In the Pirelli-supplied Super 2000 World Rally Championship, Jari Ketomaa claimed his second successive victory with a Ford Fiesta. Ketomaa has a separate agreement for a supply of Pirelli Scorpion tyres as a reward for winning last season's Finnish Rally Championship. Second place for Xevi Pons was enough to keep the Spaniard at the top of the title standings.

Dutch driver Kevin Abbring took the honours in the Junior World Rally Championship at the wheel of a Renault Clio R3 on Pirelli tyres, while the Pirelli-supported Fiesta SportTrophy International laurels went to Abu Dhabi's Majed Al Shamsi, after German driver Christian Riedemann broke a steering arm in the closing stages while leading comfortably.

There was more success for Pirelli on the Rallye de Portugal Revival, which ran behind the main event for two-wheel drive cars built before 1982. Four-time world champion Juha Kankkunen, reunited with former navigator Nicky Grist, who once partnered rally legend Colin McRae, took victory in a Ford Escort Mk2 using Pirelli's K2 gravel tyre.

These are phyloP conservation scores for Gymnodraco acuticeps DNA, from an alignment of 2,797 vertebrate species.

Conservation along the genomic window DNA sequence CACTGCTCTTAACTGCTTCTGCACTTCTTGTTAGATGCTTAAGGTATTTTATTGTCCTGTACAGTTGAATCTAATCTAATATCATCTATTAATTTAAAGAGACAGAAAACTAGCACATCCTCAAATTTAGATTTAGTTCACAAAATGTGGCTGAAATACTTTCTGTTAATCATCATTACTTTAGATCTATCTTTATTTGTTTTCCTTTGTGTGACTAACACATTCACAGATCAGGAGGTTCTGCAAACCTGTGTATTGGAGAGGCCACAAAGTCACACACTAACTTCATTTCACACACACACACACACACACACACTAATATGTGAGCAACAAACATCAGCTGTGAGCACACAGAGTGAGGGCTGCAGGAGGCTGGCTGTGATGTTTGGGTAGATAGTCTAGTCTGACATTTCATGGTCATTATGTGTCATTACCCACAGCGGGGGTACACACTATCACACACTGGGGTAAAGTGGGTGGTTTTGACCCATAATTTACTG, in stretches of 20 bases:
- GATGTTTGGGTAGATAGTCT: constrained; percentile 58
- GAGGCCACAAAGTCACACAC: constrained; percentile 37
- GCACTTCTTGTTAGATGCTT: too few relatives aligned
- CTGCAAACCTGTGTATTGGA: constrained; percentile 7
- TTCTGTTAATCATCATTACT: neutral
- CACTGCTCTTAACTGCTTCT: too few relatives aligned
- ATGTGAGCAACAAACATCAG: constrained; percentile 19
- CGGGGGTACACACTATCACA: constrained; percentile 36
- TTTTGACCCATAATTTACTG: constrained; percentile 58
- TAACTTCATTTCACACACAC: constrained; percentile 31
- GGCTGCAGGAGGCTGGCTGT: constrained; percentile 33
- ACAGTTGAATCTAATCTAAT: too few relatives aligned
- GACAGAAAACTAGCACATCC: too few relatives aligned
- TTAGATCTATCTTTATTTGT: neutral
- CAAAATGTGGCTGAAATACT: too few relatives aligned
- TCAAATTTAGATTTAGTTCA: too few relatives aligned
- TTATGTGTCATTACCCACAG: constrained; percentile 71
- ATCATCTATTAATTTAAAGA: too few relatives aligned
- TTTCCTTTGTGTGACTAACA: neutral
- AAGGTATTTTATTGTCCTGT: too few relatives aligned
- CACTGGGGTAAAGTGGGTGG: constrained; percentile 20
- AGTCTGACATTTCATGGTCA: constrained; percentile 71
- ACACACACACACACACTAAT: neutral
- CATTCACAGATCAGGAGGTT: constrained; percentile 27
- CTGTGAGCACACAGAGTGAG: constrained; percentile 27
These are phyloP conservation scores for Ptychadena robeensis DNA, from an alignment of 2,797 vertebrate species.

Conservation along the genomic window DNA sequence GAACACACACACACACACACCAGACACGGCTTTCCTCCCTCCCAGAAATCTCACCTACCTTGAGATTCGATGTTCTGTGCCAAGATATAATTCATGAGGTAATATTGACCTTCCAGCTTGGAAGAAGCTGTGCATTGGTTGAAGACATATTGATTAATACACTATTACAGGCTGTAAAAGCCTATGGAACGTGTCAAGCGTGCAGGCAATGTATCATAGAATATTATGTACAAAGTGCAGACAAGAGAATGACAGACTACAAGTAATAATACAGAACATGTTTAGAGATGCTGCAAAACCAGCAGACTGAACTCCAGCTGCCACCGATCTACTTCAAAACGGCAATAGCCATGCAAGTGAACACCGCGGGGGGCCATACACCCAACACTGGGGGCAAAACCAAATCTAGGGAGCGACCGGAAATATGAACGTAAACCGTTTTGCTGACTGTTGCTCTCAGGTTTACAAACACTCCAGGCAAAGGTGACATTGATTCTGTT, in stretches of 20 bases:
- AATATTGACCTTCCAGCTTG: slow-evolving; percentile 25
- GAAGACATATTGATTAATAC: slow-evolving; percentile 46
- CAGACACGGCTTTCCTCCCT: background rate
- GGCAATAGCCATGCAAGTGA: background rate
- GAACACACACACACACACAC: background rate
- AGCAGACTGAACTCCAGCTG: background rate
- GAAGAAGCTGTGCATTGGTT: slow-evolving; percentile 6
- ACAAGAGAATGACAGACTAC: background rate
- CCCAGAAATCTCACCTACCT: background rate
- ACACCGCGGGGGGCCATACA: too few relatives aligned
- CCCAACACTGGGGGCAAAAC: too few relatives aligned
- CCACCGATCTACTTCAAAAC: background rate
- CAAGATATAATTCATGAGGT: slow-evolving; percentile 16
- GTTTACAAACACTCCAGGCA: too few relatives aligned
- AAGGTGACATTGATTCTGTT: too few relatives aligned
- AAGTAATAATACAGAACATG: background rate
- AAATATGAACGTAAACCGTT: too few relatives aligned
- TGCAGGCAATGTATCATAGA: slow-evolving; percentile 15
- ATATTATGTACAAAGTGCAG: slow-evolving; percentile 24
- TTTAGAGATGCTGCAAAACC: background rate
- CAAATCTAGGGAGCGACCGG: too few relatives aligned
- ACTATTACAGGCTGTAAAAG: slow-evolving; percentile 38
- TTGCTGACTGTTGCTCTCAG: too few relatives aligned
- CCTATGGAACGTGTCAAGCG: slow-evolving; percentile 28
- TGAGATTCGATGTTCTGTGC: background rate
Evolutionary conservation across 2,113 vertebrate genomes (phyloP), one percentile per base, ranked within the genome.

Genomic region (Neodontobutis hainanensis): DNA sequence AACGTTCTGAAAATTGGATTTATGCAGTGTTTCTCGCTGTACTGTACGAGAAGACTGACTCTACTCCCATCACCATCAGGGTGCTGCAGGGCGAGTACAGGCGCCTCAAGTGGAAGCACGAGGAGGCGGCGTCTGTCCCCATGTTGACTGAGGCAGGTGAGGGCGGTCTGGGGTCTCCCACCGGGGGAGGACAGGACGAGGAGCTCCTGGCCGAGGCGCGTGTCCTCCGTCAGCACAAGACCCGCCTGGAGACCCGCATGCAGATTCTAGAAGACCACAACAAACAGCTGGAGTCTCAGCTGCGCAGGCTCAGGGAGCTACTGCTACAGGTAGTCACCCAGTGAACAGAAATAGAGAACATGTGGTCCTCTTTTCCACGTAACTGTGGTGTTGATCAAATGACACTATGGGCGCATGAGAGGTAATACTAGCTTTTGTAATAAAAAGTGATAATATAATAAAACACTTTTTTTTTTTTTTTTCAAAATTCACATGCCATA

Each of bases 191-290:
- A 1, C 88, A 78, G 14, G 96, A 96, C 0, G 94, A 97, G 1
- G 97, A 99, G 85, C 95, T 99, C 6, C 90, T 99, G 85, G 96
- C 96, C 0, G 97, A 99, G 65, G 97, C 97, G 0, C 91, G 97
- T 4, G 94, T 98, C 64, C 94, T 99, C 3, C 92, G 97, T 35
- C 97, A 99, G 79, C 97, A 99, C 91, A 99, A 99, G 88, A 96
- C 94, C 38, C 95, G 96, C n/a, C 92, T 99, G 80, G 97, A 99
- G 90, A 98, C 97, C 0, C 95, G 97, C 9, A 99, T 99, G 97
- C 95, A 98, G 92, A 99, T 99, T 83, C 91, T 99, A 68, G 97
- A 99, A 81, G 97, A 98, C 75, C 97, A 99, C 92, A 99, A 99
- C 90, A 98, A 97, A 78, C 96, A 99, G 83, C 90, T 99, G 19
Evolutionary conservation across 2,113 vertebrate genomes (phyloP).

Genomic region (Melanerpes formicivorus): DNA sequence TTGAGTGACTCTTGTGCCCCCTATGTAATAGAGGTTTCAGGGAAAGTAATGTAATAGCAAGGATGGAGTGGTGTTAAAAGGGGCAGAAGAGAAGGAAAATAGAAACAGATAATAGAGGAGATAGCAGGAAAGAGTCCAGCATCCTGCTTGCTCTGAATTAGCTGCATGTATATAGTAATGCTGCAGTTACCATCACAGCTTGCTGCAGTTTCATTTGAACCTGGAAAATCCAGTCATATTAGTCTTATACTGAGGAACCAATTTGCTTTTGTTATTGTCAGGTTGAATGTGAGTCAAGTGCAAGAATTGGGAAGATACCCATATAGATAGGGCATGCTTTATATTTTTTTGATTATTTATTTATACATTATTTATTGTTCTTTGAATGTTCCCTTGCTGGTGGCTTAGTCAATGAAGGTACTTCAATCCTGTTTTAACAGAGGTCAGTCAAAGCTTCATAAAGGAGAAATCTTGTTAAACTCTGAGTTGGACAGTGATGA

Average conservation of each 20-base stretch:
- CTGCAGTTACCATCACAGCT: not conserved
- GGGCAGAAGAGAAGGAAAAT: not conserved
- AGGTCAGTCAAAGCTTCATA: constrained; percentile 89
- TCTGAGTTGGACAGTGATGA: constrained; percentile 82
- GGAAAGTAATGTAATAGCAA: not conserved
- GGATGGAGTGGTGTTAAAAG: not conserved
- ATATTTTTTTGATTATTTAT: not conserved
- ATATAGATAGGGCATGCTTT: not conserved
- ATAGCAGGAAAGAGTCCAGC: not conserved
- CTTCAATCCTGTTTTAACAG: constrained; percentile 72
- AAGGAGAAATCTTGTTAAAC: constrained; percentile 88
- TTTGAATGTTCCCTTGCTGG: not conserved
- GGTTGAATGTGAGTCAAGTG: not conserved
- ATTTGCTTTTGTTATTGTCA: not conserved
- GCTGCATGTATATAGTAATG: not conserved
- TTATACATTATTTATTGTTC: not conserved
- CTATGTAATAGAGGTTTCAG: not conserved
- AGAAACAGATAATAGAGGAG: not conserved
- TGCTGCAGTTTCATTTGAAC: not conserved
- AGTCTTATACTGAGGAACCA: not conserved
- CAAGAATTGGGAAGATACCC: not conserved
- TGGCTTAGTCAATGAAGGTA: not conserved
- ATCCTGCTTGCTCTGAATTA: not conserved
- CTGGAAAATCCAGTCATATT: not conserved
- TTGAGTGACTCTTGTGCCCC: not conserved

Pirelli's Rally de Portugal victories

1974: Raffaele Pinto/Arnaldo Bernacchini (Fiat 124 Abarth)

1975: Markku Alén/Ilkka Kivimäki (Fiat 124 Abarth)

1976: Sandro Munari/Silvio Maiga (Lancia Stratos)

1977: Markku Alén/Ilkka Kivimäki (Fiat 131 Abarth)

1978: Markku Alén/Ilkka Kivimäki (Fiat 131 Abarth)

1980: Walter Röhrl/Christian Geistdörfer (Fiat 131 Abarth)

1981: Markku Alén/Ilkka Kivimäki (Fiat 131 Abarth)

1987: Markku Alén/Ilkka Kivimäki (Lancia Delta HF 4WD)

1991: Carlos Sainz/Luís Moya (Toyota Celica GT-Four)

1995: Carlos Sainz/Luís Moya (Subaru Impreza 555)

1998: Colin McRae/Nicky Grist (Subaru Impreza WRC)

2000: Richard Burns/Robert Reid (Subaru Impreza WRC)

2009: Sébastien Loeb/Daniel Elena (Citroën C4 WRC)

2010: Sébastien Ogier/Julien Ingrassia (Citroën C4 WRC)